NEW YORK -- With the Pirates back on a comfortable pace for a 17th consecutive losing season, one of the most common explanations given, by some in the public and some inside the team, is that they are young and, thus, prone to growing pains as they progress toward the future.
Two problems with that:
1. They are not that young.
Their average age of 27 years, 318 days does rank second-youngest in Major League Baseball, with only the Florida Marlins younger at 27 years, 96 days. But their everyday players -- when healthy -- include Jack Wilson (31), Freddy Sanchez (30), Adam LaRoche (29), Ryan Doumit (28) and Nyjer Morgan (28). And their oldest players are on the bench.
The only player younger than 25 is seldom-used Rule 5 draft pick Donnie Veal, at 24.
2. The young players the Pirates are using, for the most part, have been instrumental in whatever success they have had to date. That is because most are in the starting rotation, notably three 26-year-olds in Paul Maholm, Zach Duke and Ross Ohlendorf.
Put together, that makes blaming youth doubly misguided.
If the Pirates truly were to go young, and truly would be able to blame youth for their troubles, they would have to do it like the Marlins, who once promoted Miguel Cabrera at age 19 and Hanley Ramirez at age 22. Which would make their current lineup look something like this:
Andrew McCutchen, CF, age 22
Nate McLouth, LF, 27
Pedro Alvarez, 1B, 22
Ryan Doumit, C, 28
Jose Tabata, RF, 20
Andy LaRoche, 3B, 25
Shelby Ford, 2B, 24
Brian Friday, SS, 23
Paul Maholm, P, 26
And the trouble with that is that a good chunk of those players legitimately are not ready, notably Friday, the Class AA shortstop in a system still grasping for a long-term answer at that position.
Thus, we come to the Pirates' real problem, and not just through this seven-game losing streak: There is not enough talent. Not in Pittsburgh. Not in the system.
Back at PirateFest in January, Sanchez joked that he should bat third in the Pirates' lineup because of his unprecedented strengthening program in the offseason.
No one would laugh now.
Sanchez's 18 extra-base hits -- three home runs, two triples, 13 doubles -- lead the National League, with the doubles ranking first. That represents nearly half of his 38 hits.
It looks very little like the 2006 batting champion.
"No, this is a lot different than just dropping the ball over the infielder's head," Sanchez said. "My goal right now is to drive the ball."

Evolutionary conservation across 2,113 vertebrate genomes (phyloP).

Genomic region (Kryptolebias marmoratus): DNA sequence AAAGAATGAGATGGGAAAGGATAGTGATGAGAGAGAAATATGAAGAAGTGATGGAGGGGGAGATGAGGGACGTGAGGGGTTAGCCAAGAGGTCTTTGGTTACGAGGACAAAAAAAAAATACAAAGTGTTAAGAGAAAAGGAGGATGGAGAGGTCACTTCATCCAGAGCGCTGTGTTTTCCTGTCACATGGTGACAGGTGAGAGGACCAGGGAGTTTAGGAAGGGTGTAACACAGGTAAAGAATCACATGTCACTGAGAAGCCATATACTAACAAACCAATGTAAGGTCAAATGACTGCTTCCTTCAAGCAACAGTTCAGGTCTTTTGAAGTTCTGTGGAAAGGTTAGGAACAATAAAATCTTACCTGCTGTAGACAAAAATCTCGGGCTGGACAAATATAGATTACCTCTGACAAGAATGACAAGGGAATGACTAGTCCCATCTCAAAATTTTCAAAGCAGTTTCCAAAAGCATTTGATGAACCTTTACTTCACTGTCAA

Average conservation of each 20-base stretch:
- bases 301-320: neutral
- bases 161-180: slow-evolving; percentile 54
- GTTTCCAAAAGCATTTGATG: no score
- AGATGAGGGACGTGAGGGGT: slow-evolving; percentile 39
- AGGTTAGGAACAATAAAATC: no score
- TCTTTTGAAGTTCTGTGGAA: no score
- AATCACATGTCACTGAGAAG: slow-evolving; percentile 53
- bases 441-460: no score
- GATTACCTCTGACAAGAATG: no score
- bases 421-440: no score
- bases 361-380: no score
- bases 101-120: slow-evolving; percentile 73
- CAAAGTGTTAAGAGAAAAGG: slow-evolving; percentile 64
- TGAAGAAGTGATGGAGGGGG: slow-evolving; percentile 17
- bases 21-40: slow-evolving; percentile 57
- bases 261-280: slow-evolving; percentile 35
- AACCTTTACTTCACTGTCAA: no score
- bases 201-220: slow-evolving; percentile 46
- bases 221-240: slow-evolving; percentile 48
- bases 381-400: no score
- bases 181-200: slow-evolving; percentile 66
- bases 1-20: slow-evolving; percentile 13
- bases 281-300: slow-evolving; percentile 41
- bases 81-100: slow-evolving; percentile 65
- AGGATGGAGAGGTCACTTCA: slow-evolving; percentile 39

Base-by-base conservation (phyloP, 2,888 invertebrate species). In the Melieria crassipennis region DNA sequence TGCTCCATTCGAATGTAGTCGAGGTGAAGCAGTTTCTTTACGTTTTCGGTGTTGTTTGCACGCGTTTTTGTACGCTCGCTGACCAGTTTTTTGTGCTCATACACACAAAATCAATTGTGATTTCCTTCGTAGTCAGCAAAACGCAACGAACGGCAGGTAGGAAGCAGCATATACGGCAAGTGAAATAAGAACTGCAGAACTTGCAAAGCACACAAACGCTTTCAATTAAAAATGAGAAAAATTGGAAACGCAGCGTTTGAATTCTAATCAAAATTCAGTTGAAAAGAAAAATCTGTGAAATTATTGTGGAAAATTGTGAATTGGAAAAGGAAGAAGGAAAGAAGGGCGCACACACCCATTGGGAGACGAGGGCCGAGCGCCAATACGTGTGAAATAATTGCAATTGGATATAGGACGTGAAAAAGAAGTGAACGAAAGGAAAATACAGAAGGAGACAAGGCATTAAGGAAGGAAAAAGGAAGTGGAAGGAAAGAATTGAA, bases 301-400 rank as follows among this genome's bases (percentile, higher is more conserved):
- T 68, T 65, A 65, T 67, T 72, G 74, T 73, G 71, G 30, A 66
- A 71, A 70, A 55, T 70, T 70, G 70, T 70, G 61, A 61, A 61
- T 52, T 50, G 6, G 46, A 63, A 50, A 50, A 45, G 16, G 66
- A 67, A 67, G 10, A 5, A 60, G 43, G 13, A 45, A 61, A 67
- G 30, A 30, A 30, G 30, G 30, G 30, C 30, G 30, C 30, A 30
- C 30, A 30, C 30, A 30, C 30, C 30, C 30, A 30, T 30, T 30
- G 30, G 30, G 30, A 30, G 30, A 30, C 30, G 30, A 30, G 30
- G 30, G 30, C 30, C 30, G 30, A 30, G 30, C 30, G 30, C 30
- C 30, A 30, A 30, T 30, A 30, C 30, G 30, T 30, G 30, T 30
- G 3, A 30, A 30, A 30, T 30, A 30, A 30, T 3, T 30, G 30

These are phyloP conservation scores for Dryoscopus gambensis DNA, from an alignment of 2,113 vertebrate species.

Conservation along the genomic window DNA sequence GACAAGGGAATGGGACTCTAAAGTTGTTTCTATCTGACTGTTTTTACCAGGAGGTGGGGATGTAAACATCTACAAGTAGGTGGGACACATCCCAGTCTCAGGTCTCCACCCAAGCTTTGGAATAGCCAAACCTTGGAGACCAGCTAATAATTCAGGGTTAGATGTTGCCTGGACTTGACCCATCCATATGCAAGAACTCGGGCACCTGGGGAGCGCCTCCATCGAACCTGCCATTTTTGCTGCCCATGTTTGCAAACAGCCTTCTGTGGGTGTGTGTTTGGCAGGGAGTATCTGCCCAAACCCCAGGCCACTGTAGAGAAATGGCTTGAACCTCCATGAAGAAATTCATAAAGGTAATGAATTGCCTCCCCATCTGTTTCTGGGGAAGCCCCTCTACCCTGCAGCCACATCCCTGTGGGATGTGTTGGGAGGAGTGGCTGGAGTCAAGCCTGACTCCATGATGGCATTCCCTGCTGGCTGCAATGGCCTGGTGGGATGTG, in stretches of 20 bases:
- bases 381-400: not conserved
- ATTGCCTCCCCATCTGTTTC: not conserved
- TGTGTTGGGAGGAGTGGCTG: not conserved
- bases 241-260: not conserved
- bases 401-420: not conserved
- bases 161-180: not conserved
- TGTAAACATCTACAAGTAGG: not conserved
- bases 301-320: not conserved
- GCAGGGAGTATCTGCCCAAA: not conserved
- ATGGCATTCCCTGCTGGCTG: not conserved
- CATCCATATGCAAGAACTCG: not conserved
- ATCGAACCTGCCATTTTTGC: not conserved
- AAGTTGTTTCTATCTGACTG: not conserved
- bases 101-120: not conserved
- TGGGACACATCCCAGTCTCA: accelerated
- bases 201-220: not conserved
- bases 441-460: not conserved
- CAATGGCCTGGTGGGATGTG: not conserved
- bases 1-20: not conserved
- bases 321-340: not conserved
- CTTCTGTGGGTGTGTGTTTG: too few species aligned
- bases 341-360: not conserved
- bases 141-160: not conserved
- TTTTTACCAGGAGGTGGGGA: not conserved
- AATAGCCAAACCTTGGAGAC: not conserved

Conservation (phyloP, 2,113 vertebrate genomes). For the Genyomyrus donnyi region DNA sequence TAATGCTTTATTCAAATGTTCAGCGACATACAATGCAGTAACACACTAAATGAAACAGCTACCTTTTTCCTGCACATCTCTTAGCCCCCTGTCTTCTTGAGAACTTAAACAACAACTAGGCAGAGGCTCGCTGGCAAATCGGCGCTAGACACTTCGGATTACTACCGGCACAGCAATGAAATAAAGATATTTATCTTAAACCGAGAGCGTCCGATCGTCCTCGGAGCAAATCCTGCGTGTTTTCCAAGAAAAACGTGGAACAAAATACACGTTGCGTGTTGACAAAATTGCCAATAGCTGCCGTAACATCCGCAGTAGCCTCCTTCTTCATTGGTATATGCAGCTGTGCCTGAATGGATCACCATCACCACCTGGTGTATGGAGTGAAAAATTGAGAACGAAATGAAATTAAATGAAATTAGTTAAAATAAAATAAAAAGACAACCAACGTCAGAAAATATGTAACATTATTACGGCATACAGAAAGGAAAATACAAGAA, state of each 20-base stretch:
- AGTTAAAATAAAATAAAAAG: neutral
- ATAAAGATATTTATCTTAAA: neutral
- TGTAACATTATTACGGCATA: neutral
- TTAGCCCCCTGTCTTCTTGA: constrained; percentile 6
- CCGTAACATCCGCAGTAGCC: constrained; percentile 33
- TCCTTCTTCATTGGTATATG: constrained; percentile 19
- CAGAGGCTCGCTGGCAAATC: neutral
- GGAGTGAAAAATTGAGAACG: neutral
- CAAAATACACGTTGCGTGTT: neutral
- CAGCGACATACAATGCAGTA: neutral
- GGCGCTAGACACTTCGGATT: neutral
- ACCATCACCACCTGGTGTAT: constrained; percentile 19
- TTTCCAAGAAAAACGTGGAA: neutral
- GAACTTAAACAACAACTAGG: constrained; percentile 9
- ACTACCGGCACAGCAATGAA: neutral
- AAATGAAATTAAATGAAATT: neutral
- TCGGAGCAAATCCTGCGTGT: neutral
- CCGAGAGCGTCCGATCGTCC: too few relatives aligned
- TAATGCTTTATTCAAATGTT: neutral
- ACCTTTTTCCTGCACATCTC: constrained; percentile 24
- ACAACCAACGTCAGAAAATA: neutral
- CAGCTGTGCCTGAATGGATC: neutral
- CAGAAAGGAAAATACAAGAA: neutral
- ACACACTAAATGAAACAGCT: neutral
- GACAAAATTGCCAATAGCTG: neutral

He did not add weight but, rather, achieved greater strength in specific muscles targeted for baseball as part of his workouts at the Athletes Performance Institute in Tempe, Ariz., an offseason destination for many players. Dustin Pedroia and Kevin Youkilis of the Boston Red Sox worked out with him.
"You look at Pedroia, and he's not a big guy," Sanchez said. "But you see him in the weight room, and he's so strong. That's how he drives the ball, and that's what I wanted to add to my game."
The Pirates spent a franchise-record $9.8 million on the amateur draft last year, as well as a franchise-record $2 million on Latin American talent.
There is almost no chance of securing a player the caliber of Pedro Alvarez with the No. 4 overall pick in the draft next month, though, and $6.355 million of that total last year went just to him.
Does that mean a reduction in draft spending this year?
"We're fortunate in that we've been given the resources by ownership to have the same budget this year," Huntington said. "That means we can stay aggressive, even in the later rounds, as we were last year. Also, we do have the two second-rounders."
The Pirates have an extra pick in that round as compensation for not signing their second-rounder last year, pitcher Tanner Scheppers.
The budget also is flexible to the point it could be shifted to Latin America, if needed, but there is no indication that will happen.
It hardly rivals the Cy Young, but John Grabow was recognized back in January with the Barney Pelty Award as the Jewish pitcher of the year. He beat out Craig Breslow of the Minnesota Twins and ... well, not many others.
There were 13 Jewish players in the majors last year, only 159 in history, notably the great Hank Greenberg of the 1930s and 1940s.
"There sure aren't many," Grabow said. "Not sure why that is."
Among those currently playing: Youkilis, the Milwaukee Brewers' Ryan Braun, Colorado Rockies' Jason Marquis and Texas Rangers' Ian Kinsler.